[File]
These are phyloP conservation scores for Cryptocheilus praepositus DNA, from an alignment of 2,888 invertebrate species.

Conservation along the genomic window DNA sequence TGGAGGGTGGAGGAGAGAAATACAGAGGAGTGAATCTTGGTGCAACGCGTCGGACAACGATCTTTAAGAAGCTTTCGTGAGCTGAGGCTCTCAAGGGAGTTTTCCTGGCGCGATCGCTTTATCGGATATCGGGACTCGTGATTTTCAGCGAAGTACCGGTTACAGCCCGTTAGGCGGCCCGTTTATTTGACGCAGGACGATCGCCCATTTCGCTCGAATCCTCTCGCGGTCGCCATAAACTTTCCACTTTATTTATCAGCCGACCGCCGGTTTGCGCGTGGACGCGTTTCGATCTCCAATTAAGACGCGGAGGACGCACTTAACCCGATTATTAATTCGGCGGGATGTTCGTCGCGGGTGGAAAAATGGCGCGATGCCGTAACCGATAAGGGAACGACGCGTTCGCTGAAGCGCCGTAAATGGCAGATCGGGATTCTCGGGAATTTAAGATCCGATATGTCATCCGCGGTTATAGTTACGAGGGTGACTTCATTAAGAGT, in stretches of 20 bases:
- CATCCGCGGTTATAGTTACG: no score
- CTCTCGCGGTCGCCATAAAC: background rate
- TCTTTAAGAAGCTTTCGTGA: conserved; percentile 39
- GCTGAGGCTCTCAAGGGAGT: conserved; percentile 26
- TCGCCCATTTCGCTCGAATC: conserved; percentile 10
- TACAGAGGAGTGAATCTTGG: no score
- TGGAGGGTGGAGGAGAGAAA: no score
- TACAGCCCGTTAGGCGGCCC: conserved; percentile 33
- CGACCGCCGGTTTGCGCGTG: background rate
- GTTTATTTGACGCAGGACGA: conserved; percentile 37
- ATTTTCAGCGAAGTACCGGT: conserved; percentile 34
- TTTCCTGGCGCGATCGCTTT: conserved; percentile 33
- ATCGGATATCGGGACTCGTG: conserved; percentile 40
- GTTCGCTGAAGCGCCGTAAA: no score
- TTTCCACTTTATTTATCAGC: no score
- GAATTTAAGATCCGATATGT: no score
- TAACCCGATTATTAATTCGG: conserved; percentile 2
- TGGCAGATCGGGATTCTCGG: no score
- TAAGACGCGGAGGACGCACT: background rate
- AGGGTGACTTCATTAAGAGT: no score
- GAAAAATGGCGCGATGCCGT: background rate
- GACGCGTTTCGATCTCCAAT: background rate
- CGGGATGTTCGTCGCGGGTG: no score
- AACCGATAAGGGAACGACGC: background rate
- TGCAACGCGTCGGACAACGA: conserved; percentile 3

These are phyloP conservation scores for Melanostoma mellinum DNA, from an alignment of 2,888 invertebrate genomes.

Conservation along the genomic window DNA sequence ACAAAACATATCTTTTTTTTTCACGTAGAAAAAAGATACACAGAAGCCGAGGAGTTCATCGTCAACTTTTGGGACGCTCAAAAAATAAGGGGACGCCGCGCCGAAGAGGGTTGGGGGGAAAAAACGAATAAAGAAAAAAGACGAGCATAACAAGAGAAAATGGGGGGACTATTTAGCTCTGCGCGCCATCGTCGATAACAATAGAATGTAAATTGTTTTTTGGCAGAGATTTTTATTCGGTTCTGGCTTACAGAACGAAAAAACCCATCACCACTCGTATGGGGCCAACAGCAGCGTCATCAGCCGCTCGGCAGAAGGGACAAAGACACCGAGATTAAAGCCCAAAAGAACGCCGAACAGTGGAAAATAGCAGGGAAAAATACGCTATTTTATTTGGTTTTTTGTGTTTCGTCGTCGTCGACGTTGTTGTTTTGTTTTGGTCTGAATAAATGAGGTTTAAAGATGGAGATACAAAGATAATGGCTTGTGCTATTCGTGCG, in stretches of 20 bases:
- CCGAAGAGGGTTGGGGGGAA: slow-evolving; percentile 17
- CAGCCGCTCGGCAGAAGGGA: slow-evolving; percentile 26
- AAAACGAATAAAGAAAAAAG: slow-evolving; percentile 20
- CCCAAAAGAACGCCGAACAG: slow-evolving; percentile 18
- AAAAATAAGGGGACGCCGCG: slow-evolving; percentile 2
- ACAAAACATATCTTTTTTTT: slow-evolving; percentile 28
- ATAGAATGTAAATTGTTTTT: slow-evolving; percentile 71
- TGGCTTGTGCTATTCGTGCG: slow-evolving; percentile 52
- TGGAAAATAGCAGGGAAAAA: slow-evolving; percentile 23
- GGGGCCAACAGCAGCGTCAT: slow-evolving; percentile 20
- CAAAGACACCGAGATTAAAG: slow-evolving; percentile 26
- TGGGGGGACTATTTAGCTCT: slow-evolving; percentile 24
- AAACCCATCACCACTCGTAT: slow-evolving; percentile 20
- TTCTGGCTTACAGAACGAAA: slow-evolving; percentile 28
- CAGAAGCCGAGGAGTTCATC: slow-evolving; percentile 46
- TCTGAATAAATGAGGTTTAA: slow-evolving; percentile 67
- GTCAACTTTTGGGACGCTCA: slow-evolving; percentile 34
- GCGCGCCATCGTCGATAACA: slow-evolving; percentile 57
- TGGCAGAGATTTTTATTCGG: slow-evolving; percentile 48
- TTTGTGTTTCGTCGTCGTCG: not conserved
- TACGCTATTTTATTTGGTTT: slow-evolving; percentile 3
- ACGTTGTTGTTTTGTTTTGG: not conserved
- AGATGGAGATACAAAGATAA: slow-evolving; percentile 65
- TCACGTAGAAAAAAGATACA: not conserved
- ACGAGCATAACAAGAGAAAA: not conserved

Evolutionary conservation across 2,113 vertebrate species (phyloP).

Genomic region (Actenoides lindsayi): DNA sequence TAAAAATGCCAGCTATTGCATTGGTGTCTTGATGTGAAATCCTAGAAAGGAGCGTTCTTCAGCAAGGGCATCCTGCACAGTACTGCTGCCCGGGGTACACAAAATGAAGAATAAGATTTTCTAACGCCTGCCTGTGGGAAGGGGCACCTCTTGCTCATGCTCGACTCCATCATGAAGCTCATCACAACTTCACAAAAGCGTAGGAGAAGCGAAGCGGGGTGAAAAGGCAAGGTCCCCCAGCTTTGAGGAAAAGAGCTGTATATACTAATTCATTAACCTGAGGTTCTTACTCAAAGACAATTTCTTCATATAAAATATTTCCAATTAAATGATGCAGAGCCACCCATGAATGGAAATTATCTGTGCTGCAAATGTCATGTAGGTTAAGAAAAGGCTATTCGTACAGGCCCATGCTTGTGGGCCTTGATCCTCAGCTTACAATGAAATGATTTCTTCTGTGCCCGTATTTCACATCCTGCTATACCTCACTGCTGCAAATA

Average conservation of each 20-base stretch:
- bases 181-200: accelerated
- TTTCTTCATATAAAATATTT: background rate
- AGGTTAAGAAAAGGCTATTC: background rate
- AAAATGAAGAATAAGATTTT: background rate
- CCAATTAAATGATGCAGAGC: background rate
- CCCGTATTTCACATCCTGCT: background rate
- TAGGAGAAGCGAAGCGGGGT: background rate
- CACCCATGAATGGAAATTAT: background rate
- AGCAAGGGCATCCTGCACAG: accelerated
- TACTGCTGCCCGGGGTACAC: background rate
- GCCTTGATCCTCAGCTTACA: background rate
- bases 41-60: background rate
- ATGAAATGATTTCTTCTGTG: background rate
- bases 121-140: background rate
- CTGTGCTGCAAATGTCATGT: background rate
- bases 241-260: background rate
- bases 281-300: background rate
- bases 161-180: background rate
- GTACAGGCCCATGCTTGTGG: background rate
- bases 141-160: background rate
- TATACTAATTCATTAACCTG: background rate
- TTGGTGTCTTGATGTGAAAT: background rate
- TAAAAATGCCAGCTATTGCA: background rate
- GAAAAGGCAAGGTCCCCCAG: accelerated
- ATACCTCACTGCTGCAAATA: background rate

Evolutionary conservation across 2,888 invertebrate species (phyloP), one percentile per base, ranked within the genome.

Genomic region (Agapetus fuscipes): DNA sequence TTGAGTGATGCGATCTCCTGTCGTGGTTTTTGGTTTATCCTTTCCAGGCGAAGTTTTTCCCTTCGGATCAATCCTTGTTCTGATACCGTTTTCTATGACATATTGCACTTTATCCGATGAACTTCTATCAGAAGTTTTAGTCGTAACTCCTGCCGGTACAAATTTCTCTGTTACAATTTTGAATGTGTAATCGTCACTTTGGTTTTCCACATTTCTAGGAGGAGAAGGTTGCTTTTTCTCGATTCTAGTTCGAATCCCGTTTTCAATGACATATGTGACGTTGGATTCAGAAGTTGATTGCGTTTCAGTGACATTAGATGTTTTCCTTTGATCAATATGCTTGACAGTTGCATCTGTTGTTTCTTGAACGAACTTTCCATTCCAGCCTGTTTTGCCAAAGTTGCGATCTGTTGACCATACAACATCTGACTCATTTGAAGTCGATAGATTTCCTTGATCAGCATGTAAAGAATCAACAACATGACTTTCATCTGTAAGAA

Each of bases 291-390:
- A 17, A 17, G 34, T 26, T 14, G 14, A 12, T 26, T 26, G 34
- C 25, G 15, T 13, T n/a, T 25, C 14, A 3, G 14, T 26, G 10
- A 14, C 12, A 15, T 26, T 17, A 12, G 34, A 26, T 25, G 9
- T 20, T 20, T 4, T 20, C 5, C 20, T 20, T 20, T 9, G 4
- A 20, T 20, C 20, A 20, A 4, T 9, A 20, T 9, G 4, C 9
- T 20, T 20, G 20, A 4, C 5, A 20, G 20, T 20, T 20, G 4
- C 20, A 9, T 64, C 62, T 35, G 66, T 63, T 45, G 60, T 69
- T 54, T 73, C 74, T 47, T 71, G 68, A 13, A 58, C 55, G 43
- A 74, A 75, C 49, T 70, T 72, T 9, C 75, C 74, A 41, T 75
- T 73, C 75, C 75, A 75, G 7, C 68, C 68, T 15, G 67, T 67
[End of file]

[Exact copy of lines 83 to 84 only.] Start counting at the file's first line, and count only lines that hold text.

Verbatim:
Evolutionary conservation across 2,888 invertebrate species (phyloP), one percentile per base, ranked within the genome.

Genomic region (Agapetus fuscipes): DNA sequence TTGAGTGATGCGATCTCCTGTCGTGGTTTTTGGTTTATCCTTTCCAGGCGAAGTTTTTCCCTTCGGATCAATCCTTGTTCTGATACCGTTTTCTATGACATATTGCACTTTATCCGATGAACTTCTATCAGAAGTTTTAGTCGTAACTCCTGCCGGTACAAATTTCTCTGTTACAATTTTGAATGTGTAATCGTCACTTTGGTTTTCCACATTTCTAGGAGGAGAAGGTTGCTTTTTCTCGATTCTAGTTCGAATCCCGTTTTCAATGACATATGTGACGTTGGATTCAGAAGTTGATTGCGTTTCAGTGACATTAGATGTTTTCCTTTGATCAATATGCTTGACAGTTGCATCTGTTGTTTCTTGAACGAACTTTCCATTCCAGCCTGTTTTGCCAAAGTTGCGATCTGTTGACCATACAACATCTGACTCATTTGAAGTCGATAGATTTCCTTGATCAGCATGTAAAGAATCAACAACATGACTTTCATCTGTAAGAA